“Twenty years ago, there were only five cars on this street — and they belonged to store owners,” said Bubba O’Keefe, on the somewhat busier streets of Clarksdale, MS he helped animate.
Bubba’s grandfather was once mayor of this Delta town of 16,000. For the past 20 years he has been buying old-brick buildings downtown, betting blues lovers from around the world will trek 80 miles south of Graceland.
“My wife wasn’t afraid of another woman,” he says. “She was afraid I’d come home with another building.”
Other investors – Morgan Freeman, Seattle tech CEOs, New Zealand entrepreneurs – are developing restaurants, chocolate stores and juke joints. Freeman grew up close by, and moved from Manhattan back to Mississippi to live in Charleston, a town about an hour away.
The competition makes Bubba even happier now as he recently divested himself of some investments. Plus, in January 2019, he started a new job as executive director of Visit Clarksdale, one which – if you tried keeping up with him walking around Clarksdale – you’d think he was doing his entire life.
“There was no blues here when I was growing up,” he says, leading a group of visitors past one of the only authentic, old-time, continuously operated juke joints downtown: Red’s Blues Club at 398 Sunflower Avenue. If you Google it, you may not find a website, but you will see this: “cash-only, dancing, fast service.” Not to mention good barbecue, cold beer and true blues played live most nights. In reality, Red’s is open whenever owner Red Paden feels like it. He’s often sitting to the right of the stage, watching TV while a local or two mingle with international fans streaming through to sit on a stool and feel the local vibe.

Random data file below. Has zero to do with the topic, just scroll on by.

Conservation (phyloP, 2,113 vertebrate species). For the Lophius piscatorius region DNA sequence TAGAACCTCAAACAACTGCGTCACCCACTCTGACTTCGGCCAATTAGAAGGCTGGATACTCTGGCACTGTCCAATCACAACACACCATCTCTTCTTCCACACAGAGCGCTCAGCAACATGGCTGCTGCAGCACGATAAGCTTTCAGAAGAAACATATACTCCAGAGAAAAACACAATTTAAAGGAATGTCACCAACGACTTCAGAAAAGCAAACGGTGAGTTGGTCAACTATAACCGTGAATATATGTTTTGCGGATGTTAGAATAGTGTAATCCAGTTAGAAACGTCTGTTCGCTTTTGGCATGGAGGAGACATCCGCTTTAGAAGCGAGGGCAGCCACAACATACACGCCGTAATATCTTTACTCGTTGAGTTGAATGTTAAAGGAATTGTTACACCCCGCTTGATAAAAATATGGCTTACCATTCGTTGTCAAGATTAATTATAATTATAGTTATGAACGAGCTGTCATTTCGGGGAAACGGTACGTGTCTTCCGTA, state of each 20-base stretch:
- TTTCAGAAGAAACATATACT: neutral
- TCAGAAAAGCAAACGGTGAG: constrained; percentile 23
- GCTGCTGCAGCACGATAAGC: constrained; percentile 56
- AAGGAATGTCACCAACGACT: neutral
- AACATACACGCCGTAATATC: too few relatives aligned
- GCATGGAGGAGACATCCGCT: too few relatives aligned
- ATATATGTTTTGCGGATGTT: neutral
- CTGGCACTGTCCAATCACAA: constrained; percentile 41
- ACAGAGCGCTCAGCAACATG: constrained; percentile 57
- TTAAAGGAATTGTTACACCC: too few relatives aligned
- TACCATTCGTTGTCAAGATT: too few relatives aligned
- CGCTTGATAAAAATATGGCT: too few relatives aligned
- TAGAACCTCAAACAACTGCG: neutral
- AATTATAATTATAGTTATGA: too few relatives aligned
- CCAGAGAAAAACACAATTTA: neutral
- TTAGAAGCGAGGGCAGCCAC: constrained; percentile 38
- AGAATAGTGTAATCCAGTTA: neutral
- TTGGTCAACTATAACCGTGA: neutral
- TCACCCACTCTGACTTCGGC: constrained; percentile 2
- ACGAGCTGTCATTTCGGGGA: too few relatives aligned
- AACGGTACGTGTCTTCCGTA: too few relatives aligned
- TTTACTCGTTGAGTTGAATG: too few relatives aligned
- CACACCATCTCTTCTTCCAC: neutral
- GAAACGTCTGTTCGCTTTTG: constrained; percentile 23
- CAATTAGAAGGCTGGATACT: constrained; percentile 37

You might catch Lucious Spiller – or he may catch you. One night he asked first-time visitors from Georgia where they’re from and then launched into a state-inspired medley including “Rainy Night in Georgia” before pivoting to a Nirvana cover. Trust me, he pulls it off seamlessly.
Or you may catch Anthony “Big A” Sherrod, a Clarksdale native who was a student in the Delta Blues Museum’s music education program when fate intervened. At the museum’s celebration, Buddy Guy was performing when he invited 17-year-old Big A on stage to play. Watch that magic moment here.
Those two guitarists and others will headline or sit in with larger acts, playing in a roomier venue opened in 2001 by actor Freeman and a group of local investors called the Ground Zero Blues Club – or at any number of clubs around Clarksdale. There are more on the way. Turn any corner downtown and Bubba will point to a building under renovation being financed by out-of-town blues fans, some whose names he whispers as they are well-known celebrities.